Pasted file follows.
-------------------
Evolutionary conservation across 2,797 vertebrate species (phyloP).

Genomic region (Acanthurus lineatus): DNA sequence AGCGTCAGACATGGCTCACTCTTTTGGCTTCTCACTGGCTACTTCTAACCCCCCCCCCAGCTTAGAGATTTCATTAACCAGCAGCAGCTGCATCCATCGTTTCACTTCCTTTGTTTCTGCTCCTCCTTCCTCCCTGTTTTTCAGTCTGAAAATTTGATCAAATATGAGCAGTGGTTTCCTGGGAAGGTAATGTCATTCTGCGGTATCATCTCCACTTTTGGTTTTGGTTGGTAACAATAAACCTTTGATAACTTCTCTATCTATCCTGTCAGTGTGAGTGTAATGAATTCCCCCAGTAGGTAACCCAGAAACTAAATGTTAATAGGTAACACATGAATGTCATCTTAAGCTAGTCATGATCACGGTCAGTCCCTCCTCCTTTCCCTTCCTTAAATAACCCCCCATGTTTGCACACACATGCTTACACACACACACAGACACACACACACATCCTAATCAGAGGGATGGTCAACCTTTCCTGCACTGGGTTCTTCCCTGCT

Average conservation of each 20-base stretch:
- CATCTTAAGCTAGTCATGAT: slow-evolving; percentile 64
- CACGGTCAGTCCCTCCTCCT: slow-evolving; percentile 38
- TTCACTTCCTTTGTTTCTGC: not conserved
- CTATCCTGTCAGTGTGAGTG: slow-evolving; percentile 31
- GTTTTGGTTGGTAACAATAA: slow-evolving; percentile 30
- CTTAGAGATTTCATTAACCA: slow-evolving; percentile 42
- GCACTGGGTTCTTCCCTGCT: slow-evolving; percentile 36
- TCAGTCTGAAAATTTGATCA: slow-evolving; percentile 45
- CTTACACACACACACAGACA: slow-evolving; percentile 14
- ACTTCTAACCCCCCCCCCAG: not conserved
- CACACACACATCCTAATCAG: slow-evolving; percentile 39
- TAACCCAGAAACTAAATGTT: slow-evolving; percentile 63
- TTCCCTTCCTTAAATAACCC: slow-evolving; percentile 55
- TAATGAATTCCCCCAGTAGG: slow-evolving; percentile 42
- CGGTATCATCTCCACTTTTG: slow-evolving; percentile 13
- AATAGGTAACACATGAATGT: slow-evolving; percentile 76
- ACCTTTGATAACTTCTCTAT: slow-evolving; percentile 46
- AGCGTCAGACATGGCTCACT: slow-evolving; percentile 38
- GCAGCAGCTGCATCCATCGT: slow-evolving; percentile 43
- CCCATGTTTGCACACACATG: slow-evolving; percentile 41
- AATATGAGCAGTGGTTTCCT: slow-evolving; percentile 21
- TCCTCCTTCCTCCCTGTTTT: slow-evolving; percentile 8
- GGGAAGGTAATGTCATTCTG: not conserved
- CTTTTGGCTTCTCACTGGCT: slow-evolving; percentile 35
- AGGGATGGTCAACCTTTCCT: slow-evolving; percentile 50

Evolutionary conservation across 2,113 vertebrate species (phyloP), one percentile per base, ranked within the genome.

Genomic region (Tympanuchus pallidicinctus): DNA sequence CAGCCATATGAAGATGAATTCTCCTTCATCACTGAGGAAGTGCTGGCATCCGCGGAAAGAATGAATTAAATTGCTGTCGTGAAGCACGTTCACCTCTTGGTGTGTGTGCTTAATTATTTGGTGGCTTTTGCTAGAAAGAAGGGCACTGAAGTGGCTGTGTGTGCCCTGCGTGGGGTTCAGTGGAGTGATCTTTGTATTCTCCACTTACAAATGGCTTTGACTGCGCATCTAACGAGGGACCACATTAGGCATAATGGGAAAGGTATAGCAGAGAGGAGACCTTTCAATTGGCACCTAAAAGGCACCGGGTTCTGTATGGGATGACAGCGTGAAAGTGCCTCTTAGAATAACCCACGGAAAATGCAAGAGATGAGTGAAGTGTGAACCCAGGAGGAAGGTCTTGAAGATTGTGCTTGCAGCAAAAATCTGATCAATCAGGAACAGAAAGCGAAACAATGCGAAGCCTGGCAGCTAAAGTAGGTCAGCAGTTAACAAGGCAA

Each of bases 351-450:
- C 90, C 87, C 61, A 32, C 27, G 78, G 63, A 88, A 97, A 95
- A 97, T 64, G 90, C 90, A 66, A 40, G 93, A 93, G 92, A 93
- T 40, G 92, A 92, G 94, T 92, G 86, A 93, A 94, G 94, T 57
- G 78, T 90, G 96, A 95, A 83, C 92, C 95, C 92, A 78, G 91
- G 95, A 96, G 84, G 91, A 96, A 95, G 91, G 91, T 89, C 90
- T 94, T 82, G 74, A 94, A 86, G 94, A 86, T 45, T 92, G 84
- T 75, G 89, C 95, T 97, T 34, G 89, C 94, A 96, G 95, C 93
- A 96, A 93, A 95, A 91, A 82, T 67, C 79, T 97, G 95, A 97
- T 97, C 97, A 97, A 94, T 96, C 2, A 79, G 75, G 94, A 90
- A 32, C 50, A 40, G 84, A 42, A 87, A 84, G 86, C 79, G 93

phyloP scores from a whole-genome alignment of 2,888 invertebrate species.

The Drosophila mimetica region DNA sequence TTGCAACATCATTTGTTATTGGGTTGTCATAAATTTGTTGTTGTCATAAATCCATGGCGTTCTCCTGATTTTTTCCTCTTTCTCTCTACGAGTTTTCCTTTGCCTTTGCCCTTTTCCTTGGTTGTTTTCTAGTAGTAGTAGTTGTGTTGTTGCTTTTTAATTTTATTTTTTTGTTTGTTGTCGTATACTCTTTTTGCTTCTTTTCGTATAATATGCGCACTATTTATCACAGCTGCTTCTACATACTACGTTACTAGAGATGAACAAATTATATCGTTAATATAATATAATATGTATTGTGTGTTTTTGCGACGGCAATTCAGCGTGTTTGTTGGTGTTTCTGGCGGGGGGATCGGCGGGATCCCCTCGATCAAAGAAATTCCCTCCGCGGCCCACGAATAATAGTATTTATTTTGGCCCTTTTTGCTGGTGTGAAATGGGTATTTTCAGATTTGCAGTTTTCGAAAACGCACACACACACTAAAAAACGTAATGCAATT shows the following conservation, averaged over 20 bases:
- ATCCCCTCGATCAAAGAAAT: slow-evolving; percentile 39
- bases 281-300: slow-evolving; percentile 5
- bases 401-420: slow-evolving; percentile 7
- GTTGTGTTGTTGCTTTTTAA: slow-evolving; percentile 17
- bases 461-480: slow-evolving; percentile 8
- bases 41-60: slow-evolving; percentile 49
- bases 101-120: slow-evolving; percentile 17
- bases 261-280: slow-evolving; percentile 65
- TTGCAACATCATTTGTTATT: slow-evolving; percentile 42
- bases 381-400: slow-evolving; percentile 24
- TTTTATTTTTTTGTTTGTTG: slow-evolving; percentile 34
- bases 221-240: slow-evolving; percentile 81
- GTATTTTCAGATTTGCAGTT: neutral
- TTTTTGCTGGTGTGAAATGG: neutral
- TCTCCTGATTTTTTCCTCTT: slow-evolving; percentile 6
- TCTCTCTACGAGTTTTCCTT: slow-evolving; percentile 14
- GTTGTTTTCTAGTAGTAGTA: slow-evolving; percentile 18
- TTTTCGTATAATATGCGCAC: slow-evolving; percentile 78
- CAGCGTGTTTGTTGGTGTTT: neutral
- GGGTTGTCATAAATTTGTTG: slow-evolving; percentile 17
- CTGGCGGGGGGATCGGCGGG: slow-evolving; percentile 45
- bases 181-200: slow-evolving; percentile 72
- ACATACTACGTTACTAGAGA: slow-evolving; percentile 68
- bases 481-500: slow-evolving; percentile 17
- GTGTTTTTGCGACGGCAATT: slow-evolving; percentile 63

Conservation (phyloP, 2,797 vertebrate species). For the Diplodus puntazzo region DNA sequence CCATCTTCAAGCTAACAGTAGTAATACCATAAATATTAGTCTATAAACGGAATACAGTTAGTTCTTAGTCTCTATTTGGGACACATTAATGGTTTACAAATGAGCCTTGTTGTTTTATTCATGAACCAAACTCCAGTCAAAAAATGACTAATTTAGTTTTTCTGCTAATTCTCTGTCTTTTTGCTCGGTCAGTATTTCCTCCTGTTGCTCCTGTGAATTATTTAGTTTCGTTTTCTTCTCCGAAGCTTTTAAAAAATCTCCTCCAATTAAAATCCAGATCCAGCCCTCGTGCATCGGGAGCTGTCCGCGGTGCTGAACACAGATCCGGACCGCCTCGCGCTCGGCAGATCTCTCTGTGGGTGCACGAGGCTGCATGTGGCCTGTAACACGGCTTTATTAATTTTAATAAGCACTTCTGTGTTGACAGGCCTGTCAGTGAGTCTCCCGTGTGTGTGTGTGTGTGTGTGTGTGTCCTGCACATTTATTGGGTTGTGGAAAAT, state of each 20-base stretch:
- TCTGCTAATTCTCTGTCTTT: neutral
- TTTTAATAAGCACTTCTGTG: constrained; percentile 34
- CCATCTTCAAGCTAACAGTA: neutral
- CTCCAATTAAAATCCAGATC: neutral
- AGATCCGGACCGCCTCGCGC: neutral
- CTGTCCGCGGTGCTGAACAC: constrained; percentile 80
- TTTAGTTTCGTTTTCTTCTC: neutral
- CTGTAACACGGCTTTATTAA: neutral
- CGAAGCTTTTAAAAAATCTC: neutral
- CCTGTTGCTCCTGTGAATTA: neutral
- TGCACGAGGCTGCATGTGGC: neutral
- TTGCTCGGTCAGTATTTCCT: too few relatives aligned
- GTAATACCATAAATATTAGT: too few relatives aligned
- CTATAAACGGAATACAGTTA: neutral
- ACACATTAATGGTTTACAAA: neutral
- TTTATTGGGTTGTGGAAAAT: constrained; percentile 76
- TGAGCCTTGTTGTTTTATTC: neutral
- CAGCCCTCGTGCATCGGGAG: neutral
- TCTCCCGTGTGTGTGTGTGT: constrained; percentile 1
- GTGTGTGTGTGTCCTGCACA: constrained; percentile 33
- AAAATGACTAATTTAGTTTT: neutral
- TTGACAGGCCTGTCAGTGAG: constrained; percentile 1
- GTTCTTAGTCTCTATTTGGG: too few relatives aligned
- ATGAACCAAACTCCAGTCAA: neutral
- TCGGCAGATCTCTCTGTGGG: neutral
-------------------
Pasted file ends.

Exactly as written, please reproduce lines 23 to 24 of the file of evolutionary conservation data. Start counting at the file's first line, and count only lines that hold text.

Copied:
- CCCATGTTTGCACACACATG: slow-evolving; percentile 41
- AATATGAGCAGTGGTTTCCT: slow-evolving; percentile 21